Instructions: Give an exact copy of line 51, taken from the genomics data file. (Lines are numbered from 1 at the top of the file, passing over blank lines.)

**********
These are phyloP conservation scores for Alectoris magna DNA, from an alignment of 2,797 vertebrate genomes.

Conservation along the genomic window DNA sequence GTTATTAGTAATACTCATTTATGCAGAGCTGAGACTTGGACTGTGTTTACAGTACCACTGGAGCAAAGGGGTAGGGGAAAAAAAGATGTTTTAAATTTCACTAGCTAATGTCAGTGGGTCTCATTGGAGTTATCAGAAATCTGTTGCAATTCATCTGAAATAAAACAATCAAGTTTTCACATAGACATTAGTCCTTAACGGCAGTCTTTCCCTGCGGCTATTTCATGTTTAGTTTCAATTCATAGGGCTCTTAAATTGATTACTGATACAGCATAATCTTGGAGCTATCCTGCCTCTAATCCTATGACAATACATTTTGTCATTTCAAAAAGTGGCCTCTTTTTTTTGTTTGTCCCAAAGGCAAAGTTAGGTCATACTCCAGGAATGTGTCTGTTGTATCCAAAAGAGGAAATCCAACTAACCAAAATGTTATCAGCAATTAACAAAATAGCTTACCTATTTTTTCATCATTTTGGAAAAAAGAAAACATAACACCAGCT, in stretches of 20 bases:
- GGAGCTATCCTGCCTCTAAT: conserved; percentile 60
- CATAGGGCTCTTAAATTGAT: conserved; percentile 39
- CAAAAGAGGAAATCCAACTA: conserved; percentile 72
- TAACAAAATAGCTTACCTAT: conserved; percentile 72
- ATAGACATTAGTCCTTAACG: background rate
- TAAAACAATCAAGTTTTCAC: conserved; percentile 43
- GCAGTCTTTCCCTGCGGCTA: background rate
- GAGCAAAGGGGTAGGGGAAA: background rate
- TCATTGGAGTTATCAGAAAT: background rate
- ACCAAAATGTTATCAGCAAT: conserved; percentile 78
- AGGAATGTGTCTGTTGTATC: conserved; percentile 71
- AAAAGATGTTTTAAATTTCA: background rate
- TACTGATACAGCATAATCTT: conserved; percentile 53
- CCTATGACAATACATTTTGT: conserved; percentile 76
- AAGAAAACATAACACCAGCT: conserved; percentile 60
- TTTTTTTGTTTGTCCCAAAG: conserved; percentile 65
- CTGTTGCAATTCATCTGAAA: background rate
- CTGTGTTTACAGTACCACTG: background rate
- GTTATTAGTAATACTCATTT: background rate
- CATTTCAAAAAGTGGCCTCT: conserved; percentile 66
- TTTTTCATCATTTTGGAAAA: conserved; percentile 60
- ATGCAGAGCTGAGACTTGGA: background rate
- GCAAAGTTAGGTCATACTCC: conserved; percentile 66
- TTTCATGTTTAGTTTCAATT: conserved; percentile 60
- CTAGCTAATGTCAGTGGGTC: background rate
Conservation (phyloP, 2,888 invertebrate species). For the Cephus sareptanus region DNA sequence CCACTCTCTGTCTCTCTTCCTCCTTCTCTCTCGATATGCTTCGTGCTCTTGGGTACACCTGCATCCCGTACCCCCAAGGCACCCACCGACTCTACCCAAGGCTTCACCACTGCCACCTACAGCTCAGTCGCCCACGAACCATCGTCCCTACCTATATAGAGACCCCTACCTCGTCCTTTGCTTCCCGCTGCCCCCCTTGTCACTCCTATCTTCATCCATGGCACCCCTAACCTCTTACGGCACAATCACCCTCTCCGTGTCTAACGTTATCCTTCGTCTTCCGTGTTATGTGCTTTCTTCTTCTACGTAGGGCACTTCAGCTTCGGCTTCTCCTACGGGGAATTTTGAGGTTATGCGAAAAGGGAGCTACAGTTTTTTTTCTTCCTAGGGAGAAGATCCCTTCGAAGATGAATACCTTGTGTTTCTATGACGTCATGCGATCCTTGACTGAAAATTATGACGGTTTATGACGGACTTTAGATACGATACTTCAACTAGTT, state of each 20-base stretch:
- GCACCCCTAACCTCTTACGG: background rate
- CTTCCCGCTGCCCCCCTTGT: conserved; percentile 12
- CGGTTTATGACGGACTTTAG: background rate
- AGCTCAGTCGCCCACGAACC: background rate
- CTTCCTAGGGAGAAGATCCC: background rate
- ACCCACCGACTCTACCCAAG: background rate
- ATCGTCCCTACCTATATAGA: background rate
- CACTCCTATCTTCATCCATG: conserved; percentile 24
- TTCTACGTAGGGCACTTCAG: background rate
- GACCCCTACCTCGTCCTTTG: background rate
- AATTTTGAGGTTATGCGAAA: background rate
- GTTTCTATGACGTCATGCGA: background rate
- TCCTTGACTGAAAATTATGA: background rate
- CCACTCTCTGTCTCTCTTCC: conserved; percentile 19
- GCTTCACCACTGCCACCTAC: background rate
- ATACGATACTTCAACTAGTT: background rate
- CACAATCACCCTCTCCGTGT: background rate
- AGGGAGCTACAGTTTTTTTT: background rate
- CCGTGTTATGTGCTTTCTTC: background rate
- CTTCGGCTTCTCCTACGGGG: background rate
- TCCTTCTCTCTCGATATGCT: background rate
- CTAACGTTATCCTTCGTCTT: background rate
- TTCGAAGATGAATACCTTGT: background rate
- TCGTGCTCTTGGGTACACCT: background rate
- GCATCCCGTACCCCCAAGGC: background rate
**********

- TTCGAAGATGAATACCTTGT: background rate